- Nearly all articles ranked in 24 hours on the front page
- Focused on topical authority and understood search intent
- Used on-page optimization tactics
- The total revenue earned was $377.39 from display ads in 3 months
How many articles were published based on keywords from Keyword Chef?
I published 45 articles between January to March 2022 based on keywords I found with Keyword Chef. The average article length for each article was between 1,000 to 1,500 words.
How quickly did those articles start to rank?
Around 95% of the articles ranked in the top 10 positions within 24 hours after they were published. I have a very specific on-page SEO and content writing process I follow to rank my content as high as possible without backlinks. Combining that with low competition aspects of keywords found with Keyword Chef, it was almost guaranteed that I would rank fast and high with these articles.
One of the most important SEO tips I can give new website owners to achieve better rankings is to focus on one specific area of topical relevance for their websites before they move on to another vertical. In my experience, Google rewards websites that have proven expertise on a particular topic. And if you pick one thing to be an “expert” in, and exhaust that topic, you can see greater results for your publishing efforts.
For example, I’ve written a lot about keywords in general for SEO. Therefore, when I post an article about a topic related to “keywords”, then Google typically favors that content for indexing in the search engine. Google’s algorithm already knows that SEO Chatter has demonstrated expertise on the topic of “keywords”, so it’s much easier for the site to rank for those types of queries.
Second, you need to make sure you’re meeting the search intent for the query. This is where I see a lot of people get things wrong and wonder why they cannot rank a web page higher than page 3 on Google. And then, they just waste money by throwing a bunch of backlinks at it, thinking that is the answer.
If there’s a mismatch between user search intent and what you wrote on the page, you’ll rarely ever rank in the top 10 positions on Google. Therefore, you have to make sure you write the correct type of content and structure it how Google’s algorithm wants to see it. And the best way to get those answers is to do a search on Google for your target keyword phrase.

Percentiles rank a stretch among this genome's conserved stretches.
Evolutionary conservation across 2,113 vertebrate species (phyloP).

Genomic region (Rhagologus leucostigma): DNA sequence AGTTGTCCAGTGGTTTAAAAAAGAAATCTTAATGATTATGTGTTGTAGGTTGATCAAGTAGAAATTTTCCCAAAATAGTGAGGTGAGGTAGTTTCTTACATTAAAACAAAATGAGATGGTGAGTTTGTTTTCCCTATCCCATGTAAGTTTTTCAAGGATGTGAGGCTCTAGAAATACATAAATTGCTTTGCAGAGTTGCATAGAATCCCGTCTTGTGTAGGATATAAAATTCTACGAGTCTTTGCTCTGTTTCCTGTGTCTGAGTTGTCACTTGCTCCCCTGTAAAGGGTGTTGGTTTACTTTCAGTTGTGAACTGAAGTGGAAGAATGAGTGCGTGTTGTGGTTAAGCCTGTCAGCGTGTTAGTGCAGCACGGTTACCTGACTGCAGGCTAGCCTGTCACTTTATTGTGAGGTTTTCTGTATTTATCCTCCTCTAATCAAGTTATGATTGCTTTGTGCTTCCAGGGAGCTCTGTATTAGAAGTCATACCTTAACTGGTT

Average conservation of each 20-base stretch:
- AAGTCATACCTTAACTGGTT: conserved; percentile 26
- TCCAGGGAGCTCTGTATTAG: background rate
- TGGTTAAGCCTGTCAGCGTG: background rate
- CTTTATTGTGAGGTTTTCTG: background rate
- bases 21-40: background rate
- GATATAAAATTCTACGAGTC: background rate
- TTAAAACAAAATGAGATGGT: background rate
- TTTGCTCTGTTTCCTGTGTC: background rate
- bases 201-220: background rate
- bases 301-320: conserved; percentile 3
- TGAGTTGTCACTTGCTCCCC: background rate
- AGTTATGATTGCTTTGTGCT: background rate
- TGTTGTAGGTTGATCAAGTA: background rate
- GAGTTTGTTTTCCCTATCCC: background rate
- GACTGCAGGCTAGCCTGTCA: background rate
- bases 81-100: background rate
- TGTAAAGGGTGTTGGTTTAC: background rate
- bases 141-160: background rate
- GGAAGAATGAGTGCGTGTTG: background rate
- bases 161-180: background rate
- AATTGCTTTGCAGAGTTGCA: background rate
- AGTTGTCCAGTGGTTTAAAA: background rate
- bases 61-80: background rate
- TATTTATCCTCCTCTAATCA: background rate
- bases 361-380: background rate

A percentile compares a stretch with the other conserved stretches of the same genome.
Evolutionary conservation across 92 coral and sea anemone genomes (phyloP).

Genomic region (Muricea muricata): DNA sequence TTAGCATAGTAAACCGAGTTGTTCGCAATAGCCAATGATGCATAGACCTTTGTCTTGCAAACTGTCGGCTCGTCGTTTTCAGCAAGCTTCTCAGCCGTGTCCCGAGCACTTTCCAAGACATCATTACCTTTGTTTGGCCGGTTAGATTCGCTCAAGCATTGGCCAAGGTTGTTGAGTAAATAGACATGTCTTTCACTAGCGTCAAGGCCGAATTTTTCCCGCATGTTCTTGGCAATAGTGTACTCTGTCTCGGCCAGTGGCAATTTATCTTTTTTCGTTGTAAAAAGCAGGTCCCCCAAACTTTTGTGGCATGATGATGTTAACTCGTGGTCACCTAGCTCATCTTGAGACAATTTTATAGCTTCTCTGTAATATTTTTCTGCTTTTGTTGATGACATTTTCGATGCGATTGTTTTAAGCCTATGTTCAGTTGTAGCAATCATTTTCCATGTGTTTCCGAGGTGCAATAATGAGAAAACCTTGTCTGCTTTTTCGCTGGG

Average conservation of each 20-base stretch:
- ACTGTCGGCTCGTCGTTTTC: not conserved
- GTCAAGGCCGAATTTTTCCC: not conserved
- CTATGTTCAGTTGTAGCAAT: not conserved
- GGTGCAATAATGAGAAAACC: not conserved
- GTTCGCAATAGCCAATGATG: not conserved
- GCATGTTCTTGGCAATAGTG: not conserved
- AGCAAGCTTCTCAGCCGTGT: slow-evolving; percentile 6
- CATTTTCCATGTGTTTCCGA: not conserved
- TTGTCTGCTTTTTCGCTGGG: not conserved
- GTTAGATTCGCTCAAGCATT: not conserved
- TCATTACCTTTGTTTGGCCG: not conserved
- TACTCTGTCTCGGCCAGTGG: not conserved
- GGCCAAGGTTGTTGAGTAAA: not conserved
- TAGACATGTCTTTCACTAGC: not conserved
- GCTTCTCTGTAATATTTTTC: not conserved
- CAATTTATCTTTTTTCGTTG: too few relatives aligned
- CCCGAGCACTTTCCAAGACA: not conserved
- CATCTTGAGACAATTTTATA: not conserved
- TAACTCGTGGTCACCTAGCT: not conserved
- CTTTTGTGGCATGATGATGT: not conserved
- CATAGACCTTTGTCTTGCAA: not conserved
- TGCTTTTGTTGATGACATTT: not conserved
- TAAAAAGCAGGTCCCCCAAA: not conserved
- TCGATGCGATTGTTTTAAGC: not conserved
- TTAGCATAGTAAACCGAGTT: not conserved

For example, if you search for the phrase “best window air conditioners” on Google, then you’ll see a list of roundup affiliate buying guides dominating the top 10 spots. And they’re mostly structured the same way: an introduction followed by a list of 5-10 items reviewed.
Now compare that to the keyword phrase without the word “best” in it by searching for just “window air conditioners”. It displays ecommerce listings like Home Depot, Lowes, and Amazon. Those pages are structured very differently with a grid layout, current prices, add to cart buttons, etc, but absolutely no review information.
Now search for “how do window air conditioners work” on Google to really drive home this idea of user search intent for writing your content to rank. The top-ranking results are question-based articles that answer the question for the user. They also mention the various parts that make a window air conditioner work. It’s basically a wall of text without any images, review content, or ways to buy an air conditioner for a window, which makes perfect sense for the user.
As you can see, the search intent is drastically different for each of these keyword phrases, and therefore, Google delivers different types of results. So if you want to succeed with your content, and get it to rank high in the search engine results pages (SERPs), then make sure you give Google the exact type of content and structure it wants to see on the page.
Third, after you’ve written a great article, you need to optimize it for on-page SEO. Without good on-page SEO, you’ll often have a tougher time ranking on the first page of Google unless you do a ton of link building to help Google’s algorithm understand what keywords the content should be ranked for. And before you do any type of backlink building, you should always maximize the on-page SEO value of your content so you can save your hard earned money.
Students of my Mastering On-Page SEO course have seen dramatic increases from pages 3-4 on Google to the top 1-5 ranking positions just by fixing their on-page SEO alone. Absolutely zero link building was done. That proves the power of on-page SEO.
Here are some quick tips to help you get started:
- Pick one main keyword to focus on for the page. (Ideally, you’ll want 3-5.)
- Put that main keyword in the meta title, meta description, H1 tag, and first H2 tag on the page.